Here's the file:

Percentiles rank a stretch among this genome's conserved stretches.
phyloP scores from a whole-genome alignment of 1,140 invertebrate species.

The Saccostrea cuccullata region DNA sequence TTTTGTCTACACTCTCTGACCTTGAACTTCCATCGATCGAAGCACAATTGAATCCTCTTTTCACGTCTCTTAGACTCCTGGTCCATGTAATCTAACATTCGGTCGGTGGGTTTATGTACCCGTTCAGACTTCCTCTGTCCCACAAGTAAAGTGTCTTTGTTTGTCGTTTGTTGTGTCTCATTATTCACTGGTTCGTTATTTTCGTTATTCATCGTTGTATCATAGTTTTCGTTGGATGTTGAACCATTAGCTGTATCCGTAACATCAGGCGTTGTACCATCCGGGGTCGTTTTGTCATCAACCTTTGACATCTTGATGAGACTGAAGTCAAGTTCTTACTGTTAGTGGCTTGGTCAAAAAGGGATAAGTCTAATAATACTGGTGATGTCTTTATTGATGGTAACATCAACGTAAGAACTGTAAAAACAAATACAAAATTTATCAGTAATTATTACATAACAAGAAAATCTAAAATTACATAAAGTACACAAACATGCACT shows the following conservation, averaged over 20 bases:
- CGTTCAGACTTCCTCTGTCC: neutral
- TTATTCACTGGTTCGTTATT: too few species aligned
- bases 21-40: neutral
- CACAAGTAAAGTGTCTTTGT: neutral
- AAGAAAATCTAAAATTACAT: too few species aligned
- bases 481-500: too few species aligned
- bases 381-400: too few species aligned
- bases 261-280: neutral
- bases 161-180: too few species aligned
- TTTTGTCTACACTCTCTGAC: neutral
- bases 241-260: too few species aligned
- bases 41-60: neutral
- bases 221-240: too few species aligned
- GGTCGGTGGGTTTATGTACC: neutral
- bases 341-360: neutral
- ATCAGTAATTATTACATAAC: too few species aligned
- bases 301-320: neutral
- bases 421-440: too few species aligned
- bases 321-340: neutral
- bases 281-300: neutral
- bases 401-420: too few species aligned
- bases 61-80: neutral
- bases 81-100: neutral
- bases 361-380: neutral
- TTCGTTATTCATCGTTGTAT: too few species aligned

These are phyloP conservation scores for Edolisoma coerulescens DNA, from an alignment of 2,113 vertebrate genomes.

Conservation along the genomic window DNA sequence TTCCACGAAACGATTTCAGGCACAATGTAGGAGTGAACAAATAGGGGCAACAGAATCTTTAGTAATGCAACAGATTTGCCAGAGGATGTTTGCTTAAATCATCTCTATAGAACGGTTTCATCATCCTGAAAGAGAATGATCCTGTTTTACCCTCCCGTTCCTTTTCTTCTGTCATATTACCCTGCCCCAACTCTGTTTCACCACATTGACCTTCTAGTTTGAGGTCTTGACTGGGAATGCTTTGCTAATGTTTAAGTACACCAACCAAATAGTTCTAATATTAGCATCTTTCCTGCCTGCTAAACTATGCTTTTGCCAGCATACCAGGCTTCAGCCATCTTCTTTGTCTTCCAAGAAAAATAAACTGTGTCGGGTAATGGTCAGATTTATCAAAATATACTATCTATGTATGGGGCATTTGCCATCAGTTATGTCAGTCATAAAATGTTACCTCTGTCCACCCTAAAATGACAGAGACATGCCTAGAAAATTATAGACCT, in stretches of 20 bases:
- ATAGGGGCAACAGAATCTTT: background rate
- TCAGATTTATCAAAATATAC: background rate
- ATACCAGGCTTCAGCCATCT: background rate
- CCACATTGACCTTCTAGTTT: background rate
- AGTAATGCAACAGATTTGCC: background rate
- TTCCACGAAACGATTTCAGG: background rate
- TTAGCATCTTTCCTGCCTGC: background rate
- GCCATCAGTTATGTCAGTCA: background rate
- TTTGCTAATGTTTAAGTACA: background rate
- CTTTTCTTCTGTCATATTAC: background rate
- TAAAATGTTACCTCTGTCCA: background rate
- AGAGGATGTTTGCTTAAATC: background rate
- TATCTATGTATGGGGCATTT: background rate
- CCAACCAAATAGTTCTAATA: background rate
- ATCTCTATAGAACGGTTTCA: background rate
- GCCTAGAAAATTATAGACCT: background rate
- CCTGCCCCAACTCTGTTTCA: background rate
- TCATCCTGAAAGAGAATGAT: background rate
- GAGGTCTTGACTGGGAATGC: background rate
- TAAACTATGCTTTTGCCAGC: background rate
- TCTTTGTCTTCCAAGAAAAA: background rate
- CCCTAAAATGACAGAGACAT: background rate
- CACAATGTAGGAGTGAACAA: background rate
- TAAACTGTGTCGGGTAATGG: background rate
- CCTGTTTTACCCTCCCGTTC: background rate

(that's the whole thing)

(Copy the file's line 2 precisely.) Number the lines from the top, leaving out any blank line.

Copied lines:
phyloP scores from a whole-genome alignment of 1,140 invertebrate species.